Talk about the camera you want to use and why you want to use this camera.
    Why you are using these certain lenses, are you sticking with longer or wider lenses, what does this say about the project, and how is that help interpret the end looking feel?
    Talk about editing techniques. Rhythm, is it gonna be fast-paced or slower-paced? Are there gonna be faster cuts or any cuts? Is it gonna be one take? If it’s one take, why and how is that help the end looking feel?
    You can also talk about lighting, high key, and low key. Don’t be too specific.
    -“If you wanna skip this step you run the risk of being on set and maybe things not going all that well or you are a little bit behind the time, remember, you as a filmmaker knows how to get out of these problems but clients gonna looks at what is in front of them.”
    Like, “Ou, we are behind time, is it the camera? I was told by a buddy that we could use this camera or that camera, or is it because of lighting?”. So your client is kinda left in the dark and they will come up with their conclusions, about why things on set not running as smoothly as they could.
    Explaining your technical approach helps your client be in the know from the outside of what you technically plan to do and how you technically plan to execute the video.

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    In this Free 99 pages PDF file, you will find:
    ✔️  Camera Settings
    ✔️  Lighting
    ✔️  Directing
    ✔️  Post-Production
    ✔️  Website & online presence
    ✔️  and more

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    Example of Alex Di Marco’s treatment for LAUV “I Like Me Better”


    The first line is to communicate your feelings.
    Already Alex painting the picture of how he wants to capture his feeling about this music.
    He used the blue rose design of the album art cover as the reference for the production design which was used in the apartment scene.
    It’s like, here is Alexis’s side of personal attachment and there are clients’ attachments (album cover) so let’s mix it up to the overall approach.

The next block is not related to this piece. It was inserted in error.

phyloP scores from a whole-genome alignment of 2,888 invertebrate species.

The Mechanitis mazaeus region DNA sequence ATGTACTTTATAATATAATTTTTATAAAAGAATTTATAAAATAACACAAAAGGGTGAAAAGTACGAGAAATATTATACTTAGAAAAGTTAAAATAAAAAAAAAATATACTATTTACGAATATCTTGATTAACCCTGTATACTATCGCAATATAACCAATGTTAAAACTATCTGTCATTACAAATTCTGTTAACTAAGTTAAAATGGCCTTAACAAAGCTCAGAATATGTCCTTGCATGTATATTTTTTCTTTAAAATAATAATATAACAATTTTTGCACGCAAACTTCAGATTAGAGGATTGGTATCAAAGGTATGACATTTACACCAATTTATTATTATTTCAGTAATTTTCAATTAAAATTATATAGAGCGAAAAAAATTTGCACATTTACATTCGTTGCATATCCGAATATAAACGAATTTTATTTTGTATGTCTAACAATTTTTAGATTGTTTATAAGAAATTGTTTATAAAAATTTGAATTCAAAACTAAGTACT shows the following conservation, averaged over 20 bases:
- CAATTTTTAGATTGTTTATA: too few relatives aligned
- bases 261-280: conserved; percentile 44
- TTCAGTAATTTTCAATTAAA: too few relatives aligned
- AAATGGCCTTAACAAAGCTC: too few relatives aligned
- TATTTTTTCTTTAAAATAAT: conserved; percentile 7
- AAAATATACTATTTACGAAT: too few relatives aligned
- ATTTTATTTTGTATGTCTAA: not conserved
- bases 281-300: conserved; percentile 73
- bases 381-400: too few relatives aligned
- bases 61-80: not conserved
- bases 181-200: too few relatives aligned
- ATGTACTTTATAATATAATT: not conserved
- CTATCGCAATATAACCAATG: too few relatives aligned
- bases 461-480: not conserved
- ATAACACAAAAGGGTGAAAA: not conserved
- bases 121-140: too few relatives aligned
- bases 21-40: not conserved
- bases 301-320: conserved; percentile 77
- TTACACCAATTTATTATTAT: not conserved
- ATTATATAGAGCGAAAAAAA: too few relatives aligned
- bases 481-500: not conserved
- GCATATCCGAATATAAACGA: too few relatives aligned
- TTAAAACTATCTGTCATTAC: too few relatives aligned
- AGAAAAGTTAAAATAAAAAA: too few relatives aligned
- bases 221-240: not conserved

Now both sides can move through treatment together.
    The worst thing to do is act like “I am a director and let’s do it my way”.

    Technical Approach

    The first sentence is about the cameras and the resolution.
    Alex makes a case in this approach about using DSLR cameras because of the many locations and run & gun style of shooting. He trying to convince the client that it’s a good idea to stick with small cameras.
    Clients usually know about RED cameras, its popular name and they often wanna shoot on the RED without knowing there are also technical limitations. So this is the way he wants to explain why he would like to use DSLR cameras.
    If the client spends 20K $ on a music video production and the production shows up with a camera that’s the size of your wallet, it’s gonna raised questions.
    That’s why you wanna be clear in your treatment about which camera you will be using.

    Talk About Toys

    Create value for yourself, the client, and production.
    Jibs, dollys, drones, steady cams, things of that nature. Alex always includes this in the treatments.
    A lot of times clients wanna stand out and they are willing to pay for these extra toys that other filmmakers aren’t utilizing to give them a unique visual advantage.
    In this treatment for the “I Like Me Better” music video, Alex implements Talk About Toys into a Technical Approach.
    “We will use a small range of film tools such as car mounts, steady rigs, 4k areal drones, and jib to ensure a great look”
    This helps when you talk about budgets with clients. It also helps to show your client that you are in the know of what film tools to utilize to get them the unique visual advantage.

    Color Pallets

    This is a nice visual way to tie together, under a color scheme, overlooking feel.
    In this treatment, Alex took three stills from three different movies and included color pallets for each of those scenes underneath them.
    All three of them fall into one overall color pallet which we used in this video.
    Pre-production collor palette
    Examples of color palette by Ridley Scott
    Going through all of this in the treatment with a client gives them a much better view of the end product, what you plan to do, and how you plan to get there.
    Treatments are good references, it’s not only for the client and yourself, you wanna send it to your producer, your DP, and pretty much everyone on your team should see this treatment.
    This will get your team on the same page and ultimately that’s gonna get you a better product in the end every time because you communicating from the outset. You bring people on from the very beginning of video production.